Jack Straw, Secretary of State for Justice, announced on 22 July 2009 that the Government would be delaying its decision on whether to introduce legislation to reverse the House of Lords’ decision on pleural plaques in Rothwell  and so allow pleural plaques to become a compensatable condition. A draft Private Member’s Bill, the Damages (Asbestos–Related Conditions) Bill has already been tabled by Andrew Dismore MP at the beginning of this year, seeking, in the absence of government initiative, to impose liability for pleural plaques and for asymptomatic asbestos-related pleural thickening and asbestosis. This Bill is currently making relatively unhindered progress through Parliament and will reach its report stage on 26 October 2009.
The Government’s delay on its own stance on legislation almost certainly arises as a result of deliberation, following publication in June of the Industrial Injuries Advisory Council’s working group’s conclusion that pleural plaques should not constitute a compensatable disablement for the purpose of benefits under the industrial injuries scheme.
The Scottish Parliament has already legislated controversially, by way of the Damages (Asbestos-related Conditions) (Scotland) Act 2009, making pleural plaques and asymptomatic pleural thickening or asbestosis compensatable conditions in Scotland. That Act is currently subject to judicial review, a process that is unlikely to be concluded before autumn this year. Actions commenced since the passing of the Act have been stayed pending the outcome of the judicial review.
In the meantime, Newcastle-upon-Tyne County Court has been the forum for consideration of 33 mixed asymptomatic pleural thickening and asbestosis claims. His Honour Judge Walton gave judgment in four test cases in February this year on the initial issue of actionability. Two Claimants, Mr Beddoes (fibrosis) and Mr Cooksey (asbestosis) were successful and two failed. In his judgment on actionability, the Judge concluded that a very low level of disability due to asbestos - as low as 1.25% - would be sufficient to make a claim actionable. Furthermore, he stated that such injury and disability may be identified solely by the medical expert, even where the claimant himself is not giving an account of symptoms. The Judge commented “if medical science can identify an effect upon the claimant before he is aware of a symptom, that can amount to damage, provided it is more than minimal”.
Judgment on quantum in the two successful lead claims was delivered on 14 July 2009. Accepting that the symptomatic element of the conditions was minor, on a “provisional” settlement basis, the Judge stated he would award £9,000 each to the two successful Claimants. As an alternative “full and final” basis of settlement, the Judge took his lead from the comments of Lady Justice Smith, the dissenting Court of Appeal Judge in Rothwell. Lady Justice Smith’s formula, taking account of percentage risk of development of serious asbestos disease, accelerated receipt of damages and a figure for the provisional award, was preferred, producing awards to Mr Beddoes of £11,375 and to Mr Cooksey of £13,612.50, both awards to be supplemented by amounts for provable actual pecuniary loss (e.g. nursing care, or loss of pension, again subject to percentage risk), to be agreed by the parties away from court.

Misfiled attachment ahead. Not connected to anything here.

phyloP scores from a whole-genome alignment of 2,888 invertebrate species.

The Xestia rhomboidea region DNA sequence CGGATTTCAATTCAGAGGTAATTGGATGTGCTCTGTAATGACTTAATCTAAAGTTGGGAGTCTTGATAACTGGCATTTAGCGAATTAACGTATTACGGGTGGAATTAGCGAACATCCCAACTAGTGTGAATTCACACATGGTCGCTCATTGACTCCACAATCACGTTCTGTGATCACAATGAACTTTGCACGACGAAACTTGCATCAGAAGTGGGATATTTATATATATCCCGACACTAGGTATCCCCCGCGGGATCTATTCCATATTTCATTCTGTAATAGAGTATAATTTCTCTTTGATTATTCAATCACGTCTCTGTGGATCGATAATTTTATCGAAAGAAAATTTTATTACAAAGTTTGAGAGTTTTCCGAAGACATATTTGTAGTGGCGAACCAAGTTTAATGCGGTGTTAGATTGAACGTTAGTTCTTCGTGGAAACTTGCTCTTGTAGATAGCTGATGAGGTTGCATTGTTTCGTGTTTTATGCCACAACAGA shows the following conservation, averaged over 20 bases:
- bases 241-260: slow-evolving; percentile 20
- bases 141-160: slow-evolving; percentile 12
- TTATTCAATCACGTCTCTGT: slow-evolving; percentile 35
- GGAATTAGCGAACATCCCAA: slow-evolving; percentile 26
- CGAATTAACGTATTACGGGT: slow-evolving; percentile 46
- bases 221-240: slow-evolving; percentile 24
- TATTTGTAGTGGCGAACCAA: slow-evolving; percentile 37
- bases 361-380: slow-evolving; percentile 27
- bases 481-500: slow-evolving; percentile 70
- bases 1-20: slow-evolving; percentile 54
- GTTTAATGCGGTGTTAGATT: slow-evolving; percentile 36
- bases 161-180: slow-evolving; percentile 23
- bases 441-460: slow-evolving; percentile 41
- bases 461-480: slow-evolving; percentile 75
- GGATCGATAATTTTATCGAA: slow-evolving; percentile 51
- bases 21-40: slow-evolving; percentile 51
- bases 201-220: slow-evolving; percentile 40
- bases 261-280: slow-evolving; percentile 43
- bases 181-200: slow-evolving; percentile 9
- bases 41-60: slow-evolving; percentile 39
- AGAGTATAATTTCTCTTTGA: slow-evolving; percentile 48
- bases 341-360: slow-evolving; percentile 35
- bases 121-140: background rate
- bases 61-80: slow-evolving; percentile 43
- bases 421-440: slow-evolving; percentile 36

The judgment overall is therefore not yet complete, as pecuniary loss aspects and costs disputes need to be finalised before the final judgment is handed down, possibly in October. At that time decisions will be made on the merits of appeal.
Subject to any appeal, in due course the remaining claims in the group will be settled, abandoned or submitted for court directions, for decisions on actionability and damages on their individual facts in the light of the conclusions reached in the four lead claims.
The machinations of the Newcastle County Court may prove to have been wholly or partly unnecessary if the Government legislates, if the Private Member’s Bill goes through, or if the Scottish Court concludes the judicial review before judgment is completed.
It is to be hoped that the Government will await the outcome of the judicial review before it decides what action it needs to take in England and Wales. If not, we could have a situation where the Government introduces similar legislation to that in Scotland, but the European Court of Human Rights ultimately decrees that the Scottish Parliament lacks legislative competence and/or that the Scottish Act is incompatible with its convention on human rights. That would mean that the current situation would be reversed, with English pleural plaques victims able to sue and Scottish victims unable to do so. That would be the ultimate irony, having regard to the Government’s initial lukewarm response to the demand that it should introduce legislation, which would negate the House of Lords’ decision in Rothwell.
The potentially expensive issues of pleural plaques and asymptomatic asbestos conditions remain fraught with controversy. Insurers or businesses with long tail risks are advised to keep up to date with developments, which we will report on a regular basis.